Classification of proposed research: Routine or Non-Routine?
Staff members in the first instance are responsible for assessing the ethical status of their research and the research for those whom they supervise (see below for student projects) with reference to peers and appropriate ethical and professional codes. Staff must ensure that full records are kept of their assessment and they should complete one of the forms listed on the 'Proposal Procedure' page.
Each project or piece of new research should be classified into one of two categories, as below:
This includes research projects which so closely follow previous research already given ethical approval that the ethical issues are identical, and ESRC funded projects which meet the ESRC’s definition of having less than 2 minimal potential risk of harm to participants and others affected by the proposed research. The ESRC’s guidance on what would normally be considered more than minimal risk is given in Section 1.2.3 of their Framework for Research Ethics. Such routine or minimal risk projects do not need to go through the ethics committee for approval, but should be signed off by the supervisor (ideally with the reference number of the project which had previously received ethical approval) and sent to the Ethics Committee administrator for record keeping.(Note that routine projects funded by the ESRC must be reviewed by a Departmental Research Ethics Officer from outside of the applicant’s department [where appropriate this could be from a different School]. This referral will be managed by the Departmental Research Ethics Officer, who will ensure that full records are kept of the referral and decision made.)
Research which has not previously been scrutinised by the School Ethics Committee and which cannot be classified as Routine. This also includes circumstances where:
- participants are to be subjected to questions, or other procedures which carry a risk of being harmful to their physical or mental well being
- specific advice is needed on the nature of ethical problems and their solution
- during peer review or complying with the ethical principles outlined in this document unresolved ethical issues are apparent
- vulnerable populations are involved
- research involving groups where permission of a gatekeeper is normally required for initial access to members
- research which might appear to involve deception or which is conducted without participants’ full and informed consent at the time when the study is carried out
- research involving access to personal information or confidential information on identifiable living individuals
- all cases of predictable media interest or sensitivity
- all cases where there is a conflict of interest
- an external agency requires certification of ethical approval
- ESRC funded projects that are considered as involving more than minimal risk.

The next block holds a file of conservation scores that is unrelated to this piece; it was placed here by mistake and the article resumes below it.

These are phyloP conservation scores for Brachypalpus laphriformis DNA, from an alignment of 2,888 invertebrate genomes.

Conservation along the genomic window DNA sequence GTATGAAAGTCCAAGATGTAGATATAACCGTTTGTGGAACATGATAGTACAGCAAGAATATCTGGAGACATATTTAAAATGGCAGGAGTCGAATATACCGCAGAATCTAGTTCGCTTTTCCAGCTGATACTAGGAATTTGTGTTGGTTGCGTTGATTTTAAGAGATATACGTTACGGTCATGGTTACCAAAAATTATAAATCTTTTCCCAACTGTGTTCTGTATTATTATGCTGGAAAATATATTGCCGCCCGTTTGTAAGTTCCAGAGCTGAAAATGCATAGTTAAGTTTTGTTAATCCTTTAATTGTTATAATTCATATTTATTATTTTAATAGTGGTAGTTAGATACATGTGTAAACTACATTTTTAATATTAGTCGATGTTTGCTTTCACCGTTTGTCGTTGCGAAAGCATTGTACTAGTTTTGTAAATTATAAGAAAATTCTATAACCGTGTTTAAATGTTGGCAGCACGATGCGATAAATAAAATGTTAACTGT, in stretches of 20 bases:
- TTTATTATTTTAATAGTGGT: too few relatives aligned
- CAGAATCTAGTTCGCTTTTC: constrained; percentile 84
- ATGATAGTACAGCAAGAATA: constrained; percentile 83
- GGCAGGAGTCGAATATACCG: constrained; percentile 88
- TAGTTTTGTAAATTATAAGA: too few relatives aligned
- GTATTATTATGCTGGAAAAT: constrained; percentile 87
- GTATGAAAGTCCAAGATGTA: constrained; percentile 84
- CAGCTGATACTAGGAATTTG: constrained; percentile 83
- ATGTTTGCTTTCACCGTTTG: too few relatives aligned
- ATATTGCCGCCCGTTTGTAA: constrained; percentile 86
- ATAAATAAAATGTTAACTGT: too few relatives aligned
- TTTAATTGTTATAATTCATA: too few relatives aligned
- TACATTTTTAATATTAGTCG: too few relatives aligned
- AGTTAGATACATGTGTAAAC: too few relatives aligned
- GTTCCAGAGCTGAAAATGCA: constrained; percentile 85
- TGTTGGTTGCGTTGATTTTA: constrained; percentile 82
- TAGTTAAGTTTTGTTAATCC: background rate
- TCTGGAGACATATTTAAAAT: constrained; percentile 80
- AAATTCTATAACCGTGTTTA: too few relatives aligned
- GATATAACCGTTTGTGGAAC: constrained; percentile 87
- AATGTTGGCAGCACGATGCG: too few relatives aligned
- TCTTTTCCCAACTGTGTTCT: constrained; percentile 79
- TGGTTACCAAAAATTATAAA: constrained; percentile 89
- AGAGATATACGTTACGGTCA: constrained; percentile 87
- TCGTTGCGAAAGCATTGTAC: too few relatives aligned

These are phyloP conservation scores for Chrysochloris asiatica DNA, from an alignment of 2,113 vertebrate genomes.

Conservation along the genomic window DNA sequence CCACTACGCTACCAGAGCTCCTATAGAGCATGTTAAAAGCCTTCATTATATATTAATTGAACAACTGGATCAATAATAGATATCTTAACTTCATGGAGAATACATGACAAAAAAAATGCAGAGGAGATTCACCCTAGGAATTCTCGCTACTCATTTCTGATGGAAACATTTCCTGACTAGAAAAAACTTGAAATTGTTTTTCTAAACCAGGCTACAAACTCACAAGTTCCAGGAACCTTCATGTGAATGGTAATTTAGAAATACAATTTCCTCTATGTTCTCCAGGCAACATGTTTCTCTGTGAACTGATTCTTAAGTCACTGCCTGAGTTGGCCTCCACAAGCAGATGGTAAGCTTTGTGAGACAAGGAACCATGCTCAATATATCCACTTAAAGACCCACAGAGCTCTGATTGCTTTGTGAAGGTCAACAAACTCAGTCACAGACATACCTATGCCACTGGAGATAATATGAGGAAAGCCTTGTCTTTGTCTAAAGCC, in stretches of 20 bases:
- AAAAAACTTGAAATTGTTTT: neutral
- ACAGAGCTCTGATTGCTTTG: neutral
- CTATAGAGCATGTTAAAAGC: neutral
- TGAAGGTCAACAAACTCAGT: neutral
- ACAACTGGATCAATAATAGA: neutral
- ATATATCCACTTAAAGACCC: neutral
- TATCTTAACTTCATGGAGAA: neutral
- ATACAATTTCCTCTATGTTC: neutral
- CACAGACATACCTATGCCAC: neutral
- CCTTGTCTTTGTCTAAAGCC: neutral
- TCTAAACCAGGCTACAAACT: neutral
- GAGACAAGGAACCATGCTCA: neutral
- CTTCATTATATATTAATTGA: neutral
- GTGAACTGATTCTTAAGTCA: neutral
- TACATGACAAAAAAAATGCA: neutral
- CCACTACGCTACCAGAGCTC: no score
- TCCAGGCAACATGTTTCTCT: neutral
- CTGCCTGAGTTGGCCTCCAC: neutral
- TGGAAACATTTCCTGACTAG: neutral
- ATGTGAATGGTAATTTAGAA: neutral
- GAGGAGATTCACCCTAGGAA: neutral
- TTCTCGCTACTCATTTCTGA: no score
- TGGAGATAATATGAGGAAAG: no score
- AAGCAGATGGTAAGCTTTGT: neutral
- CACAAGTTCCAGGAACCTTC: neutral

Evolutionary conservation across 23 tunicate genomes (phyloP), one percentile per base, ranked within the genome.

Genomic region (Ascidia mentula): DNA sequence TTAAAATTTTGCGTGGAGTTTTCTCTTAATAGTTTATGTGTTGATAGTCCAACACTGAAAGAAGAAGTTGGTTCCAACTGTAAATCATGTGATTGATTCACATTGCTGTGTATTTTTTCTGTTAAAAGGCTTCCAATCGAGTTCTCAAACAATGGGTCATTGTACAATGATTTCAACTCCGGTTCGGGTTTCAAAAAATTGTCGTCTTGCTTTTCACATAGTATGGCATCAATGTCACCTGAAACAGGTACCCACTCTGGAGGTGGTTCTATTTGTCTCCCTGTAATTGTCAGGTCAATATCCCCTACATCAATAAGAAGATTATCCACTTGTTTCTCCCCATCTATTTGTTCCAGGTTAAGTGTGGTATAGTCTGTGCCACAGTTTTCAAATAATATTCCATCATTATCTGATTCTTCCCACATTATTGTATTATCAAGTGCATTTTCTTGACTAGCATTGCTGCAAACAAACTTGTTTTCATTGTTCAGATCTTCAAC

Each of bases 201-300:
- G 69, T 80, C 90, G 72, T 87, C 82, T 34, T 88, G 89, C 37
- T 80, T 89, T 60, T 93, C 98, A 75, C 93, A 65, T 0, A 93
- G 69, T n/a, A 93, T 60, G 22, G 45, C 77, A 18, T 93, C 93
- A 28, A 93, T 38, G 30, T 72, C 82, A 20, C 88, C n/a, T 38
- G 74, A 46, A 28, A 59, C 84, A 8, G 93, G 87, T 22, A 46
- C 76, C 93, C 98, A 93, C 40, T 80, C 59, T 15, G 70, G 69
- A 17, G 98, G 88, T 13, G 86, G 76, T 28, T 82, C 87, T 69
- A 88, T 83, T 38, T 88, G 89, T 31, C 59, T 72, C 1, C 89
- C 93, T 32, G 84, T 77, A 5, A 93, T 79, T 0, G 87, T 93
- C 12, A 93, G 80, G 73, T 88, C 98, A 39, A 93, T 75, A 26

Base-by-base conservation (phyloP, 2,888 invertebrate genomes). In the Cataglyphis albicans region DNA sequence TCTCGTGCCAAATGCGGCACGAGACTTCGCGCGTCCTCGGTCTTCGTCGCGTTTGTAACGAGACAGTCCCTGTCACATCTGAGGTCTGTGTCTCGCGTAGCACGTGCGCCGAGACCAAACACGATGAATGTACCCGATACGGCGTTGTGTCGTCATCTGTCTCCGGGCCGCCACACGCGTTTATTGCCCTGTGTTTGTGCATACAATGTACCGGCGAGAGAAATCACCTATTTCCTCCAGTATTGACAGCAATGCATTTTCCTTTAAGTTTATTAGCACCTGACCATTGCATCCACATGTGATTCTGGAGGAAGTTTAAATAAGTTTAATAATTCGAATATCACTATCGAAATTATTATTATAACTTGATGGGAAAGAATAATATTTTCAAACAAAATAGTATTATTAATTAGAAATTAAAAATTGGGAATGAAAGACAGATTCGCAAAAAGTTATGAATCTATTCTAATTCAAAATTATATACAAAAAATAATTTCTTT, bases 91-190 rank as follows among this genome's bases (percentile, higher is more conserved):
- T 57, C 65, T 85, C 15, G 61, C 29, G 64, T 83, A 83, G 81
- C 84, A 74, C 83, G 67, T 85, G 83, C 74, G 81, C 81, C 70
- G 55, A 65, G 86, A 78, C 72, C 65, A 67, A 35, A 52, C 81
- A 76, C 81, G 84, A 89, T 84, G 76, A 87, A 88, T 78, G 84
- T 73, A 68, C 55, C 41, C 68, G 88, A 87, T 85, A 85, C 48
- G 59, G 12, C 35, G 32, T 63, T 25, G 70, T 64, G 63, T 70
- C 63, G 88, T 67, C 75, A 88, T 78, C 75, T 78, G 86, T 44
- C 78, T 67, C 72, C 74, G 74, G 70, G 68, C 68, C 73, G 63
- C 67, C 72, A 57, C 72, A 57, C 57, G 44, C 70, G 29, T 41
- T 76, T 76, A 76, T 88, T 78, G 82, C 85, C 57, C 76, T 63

The Proposal Form for Ethical Review and supporting documentation should then be submitted as early as possible before the intended start date of the project. Proposal forms for research assistants’ projects must be countersigned by the supervisor(s).
Undergraduate and taught postgraduate projects should be reviewed by the student’s supervisor, who can approve routine projects (inc. ESRC ‘minimal risk’), taking advice from the Departmental Research Ethics Officer, where necessary. The School Ethics Committee will select a small number of the projects for review each year to ensure that ethical principles are being consistently applied and adhered to.
Proposal forms for student projects must be countersigned by the supervisor(s) and the outcome of their review clearly recorded. In cases where the supervisor cannot classify the project as routine, then these projects must be referred to the School Ethics Committee, for review.
All non-routine research should be submitted to the School Ethics Committee for approval prior to commencement. Where there is any doubt about whether a proposal is routine or new, then the proposal should be considered anew by the School Ethics Committee.
Projects that were reviewed between more than 3 years ago (2 during 2010-11) need to be submitted for review again to ensure that ethical approval remains valid.
A note about 'clinical' projects
By clinical, we mean projects which would require getting NHS ethics approval (now referred to as NRES) for research on patients or NHS staff. Procedures for gaining NRES approval have become much more onerous, time consuming and complex in recent years and the effort required for such approval regularly has meant a delay of between 6-12 months in starting data collection. For this reason we strongly advise against embarking on a project requiring NRES approval and students at Masters level are not allowed to embark on projects requiring NRES. The only exception to this will be if a student, through their existing employed work, is already doing research on a project which has received NRES approval for the work that individual is doing- i.e. no new NRES application would be required.
However, if NRES approval has been obtained to work with NHS patients, facilities and staff Birkbeck’s ethics approval is NOT required, but correspondence confirming ethical NHS approval should be copied to the School Ethics Committee.